This is the first time in quite a few days that an aurora watch hasn't
been in effect! The solar wind speed has finally dropped back to more
of a nowmal level, and all is quiet for the time being. The respite,
however, may be short lived. There are two coronal holes visible
tonight. The first is facing in our direction, but it looks to be too
far north on the solar disk to send any strong solar wind gusts
towards Earth. It is possible, however, that we might see a little
activity from it. If we do, it should be either Saturday or Sunday.
The other coronal hole is just now rotating into view over the eastern
limb of the solar disk. That one is straddling the solar equator, and
will likely be sending some high speed solar wind towards Earth when
it rotates into position. Look for that to be a factor in about 10
days or so. Sunspot region 180 is still a potential flare-producer,
although it has been quiet thusfar. The sunspot number is actually
rather high, but the Solar Flux Index(SFI) is somewhat lower than the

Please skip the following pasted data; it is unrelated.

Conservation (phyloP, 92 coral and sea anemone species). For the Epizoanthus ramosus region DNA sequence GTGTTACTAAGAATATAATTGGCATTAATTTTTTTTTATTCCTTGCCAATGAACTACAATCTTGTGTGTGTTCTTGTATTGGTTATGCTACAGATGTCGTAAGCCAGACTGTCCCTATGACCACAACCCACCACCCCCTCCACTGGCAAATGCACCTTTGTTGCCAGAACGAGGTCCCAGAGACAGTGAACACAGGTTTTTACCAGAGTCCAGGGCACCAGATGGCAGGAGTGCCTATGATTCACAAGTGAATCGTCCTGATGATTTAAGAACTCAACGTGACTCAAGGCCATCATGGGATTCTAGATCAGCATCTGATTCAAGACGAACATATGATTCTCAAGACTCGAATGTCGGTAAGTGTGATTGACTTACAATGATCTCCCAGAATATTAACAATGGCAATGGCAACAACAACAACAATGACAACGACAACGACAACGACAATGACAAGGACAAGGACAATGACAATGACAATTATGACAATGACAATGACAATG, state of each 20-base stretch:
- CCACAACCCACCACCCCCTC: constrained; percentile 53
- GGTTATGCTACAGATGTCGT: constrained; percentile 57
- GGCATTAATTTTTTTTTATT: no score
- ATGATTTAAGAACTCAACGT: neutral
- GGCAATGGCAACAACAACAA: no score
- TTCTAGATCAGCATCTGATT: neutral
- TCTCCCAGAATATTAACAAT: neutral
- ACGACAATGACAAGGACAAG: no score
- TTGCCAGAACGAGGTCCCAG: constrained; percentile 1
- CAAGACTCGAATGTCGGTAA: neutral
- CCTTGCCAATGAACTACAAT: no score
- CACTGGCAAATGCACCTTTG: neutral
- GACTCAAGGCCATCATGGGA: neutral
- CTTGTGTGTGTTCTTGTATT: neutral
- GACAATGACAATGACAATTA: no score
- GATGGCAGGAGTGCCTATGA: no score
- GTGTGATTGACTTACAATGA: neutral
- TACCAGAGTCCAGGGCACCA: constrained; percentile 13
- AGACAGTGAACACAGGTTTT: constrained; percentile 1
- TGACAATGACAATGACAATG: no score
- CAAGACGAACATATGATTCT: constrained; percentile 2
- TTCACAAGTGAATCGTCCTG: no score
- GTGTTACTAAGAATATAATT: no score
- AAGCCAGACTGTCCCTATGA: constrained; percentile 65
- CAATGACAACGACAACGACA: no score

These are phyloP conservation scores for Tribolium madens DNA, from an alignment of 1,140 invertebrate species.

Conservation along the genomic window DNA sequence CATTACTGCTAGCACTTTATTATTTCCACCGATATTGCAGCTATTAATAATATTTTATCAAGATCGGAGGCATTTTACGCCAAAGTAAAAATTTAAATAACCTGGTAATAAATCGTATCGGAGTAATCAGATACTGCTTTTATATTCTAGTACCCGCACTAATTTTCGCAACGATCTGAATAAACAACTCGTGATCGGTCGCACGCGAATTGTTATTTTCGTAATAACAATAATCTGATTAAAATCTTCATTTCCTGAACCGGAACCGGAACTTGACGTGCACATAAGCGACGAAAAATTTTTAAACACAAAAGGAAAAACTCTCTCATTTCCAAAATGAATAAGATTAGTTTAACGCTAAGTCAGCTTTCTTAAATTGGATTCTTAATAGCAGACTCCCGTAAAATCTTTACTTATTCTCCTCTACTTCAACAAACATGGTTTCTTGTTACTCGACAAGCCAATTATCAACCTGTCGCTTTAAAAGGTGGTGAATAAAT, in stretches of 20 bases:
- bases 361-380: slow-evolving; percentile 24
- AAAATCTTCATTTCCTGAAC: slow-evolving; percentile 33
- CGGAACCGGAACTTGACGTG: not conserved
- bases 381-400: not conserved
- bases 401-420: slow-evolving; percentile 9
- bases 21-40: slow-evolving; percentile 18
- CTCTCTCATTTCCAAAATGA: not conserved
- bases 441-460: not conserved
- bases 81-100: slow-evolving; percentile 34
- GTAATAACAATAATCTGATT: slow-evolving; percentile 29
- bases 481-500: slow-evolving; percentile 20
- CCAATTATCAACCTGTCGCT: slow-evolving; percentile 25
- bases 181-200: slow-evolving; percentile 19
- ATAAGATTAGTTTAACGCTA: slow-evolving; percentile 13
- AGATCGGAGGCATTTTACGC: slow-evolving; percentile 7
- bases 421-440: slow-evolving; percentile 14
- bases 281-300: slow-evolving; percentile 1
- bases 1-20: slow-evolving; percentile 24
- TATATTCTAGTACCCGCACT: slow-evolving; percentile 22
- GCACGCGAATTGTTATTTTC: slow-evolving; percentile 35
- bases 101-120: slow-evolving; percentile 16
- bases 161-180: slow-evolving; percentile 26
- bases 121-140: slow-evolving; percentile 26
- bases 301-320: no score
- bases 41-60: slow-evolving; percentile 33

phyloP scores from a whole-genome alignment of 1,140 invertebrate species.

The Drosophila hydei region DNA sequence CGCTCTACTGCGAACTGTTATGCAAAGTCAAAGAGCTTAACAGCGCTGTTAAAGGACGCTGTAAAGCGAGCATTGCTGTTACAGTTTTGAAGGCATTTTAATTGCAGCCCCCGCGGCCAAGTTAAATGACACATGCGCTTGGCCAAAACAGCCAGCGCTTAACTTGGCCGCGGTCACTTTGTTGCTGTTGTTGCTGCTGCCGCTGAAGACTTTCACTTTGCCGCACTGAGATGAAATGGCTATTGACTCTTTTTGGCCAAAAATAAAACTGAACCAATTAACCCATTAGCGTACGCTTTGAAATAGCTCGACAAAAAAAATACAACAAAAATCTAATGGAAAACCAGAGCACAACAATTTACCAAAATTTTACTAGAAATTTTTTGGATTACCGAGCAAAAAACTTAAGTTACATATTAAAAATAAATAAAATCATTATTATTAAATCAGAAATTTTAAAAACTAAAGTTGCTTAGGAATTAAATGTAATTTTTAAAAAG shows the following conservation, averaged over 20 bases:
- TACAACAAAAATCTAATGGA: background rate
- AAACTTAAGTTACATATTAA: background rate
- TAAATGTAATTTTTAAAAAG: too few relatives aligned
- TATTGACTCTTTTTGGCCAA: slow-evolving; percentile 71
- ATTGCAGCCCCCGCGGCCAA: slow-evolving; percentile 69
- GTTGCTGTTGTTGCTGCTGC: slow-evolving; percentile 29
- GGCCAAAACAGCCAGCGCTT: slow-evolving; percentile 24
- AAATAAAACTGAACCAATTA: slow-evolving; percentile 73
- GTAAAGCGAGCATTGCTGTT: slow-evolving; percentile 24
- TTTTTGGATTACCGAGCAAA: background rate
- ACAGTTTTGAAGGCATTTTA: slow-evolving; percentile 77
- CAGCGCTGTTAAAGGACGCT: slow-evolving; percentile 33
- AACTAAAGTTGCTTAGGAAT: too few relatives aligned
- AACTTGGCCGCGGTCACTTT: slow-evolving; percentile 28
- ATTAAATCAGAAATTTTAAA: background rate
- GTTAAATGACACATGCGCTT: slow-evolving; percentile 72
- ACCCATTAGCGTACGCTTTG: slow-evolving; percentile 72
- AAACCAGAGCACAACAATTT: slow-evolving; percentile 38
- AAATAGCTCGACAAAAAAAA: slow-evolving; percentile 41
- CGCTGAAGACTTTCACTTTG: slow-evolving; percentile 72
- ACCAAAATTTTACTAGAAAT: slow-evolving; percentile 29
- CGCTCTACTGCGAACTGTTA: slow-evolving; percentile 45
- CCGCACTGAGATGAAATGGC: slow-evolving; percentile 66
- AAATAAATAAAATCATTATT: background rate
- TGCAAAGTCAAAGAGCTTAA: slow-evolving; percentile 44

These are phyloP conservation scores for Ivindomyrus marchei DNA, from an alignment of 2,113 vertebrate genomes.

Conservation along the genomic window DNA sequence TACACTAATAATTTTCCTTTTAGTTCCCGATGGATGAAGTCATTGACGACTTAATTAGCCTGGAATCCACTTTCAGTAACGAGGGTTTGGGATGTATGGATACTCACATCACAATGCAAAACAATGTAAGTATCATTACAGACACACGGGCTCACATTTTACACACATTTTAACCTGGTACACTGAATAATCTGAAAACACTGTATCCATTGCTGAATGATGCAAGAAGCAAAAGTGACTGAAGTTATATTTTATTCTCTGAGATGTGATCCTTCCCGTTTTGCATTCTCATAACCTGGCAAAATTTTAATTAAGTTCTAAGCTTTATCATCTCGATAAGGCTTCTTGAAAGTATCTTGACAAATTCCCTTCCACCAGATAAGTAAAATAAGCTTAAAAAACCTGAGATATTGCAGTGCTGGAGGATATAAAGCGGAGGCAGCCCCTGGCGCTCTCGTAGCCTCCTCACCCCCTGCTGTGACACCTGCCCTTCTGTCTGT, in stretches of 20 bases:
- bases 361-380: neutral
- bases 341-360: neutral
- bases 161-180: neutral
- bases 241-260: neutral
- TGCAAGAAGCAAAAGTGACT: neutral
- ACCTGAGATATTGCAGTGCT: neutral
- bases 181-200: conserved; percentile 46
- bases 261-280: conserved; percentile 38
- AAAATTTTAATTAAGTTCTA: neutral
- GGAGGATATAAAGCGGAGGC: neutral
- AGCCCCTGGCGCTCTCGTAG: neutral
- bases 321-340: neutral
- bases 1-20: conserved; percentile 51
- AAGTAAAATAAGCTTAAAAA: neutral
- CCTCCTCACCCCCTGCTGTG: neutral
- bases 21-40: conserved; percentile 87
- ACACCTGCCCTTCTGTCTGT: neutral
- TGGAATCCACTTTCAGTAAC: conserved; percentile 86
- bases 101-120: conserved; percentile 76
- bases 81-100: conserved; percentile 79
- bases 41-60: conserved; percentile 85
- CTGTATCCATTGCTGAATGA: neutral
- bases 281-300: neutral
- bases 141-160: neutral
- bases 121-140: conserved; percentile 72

sunspot number. That indicates that while there may be several
sunspot groups present, they aren't particularly engetic.
The current solar and geomagnetic conditions are :
NOAA sunspot number : 252
SFI : 189
A index : 7
K index : 1
Solar wind speed : 379.8 km/sec
Solar wind density : 4.5 protons/cc
Solar wind pressure : 1.2 nPa
IMF : 6.4 nT
IMF Orientation : 0.8 nT North
Conditions for the last 24 hours :
No space weather storms were observed for the past 24 hours.
Forecast for the next 24 hours :
Space weather for the next 24 hours is expected to be minor. Radio
blackouts reaching the R1 level are expected.
Solar activity forecast :
Solar activity is expected to be low to moderate. Region 180 is the
most likely source of M-class flares.
Geomagnetic actvity forecast :
The geomagnetic field is expected to become unsettled to active by 10
November due to a coronal hole.
Recent significant solar flare activity :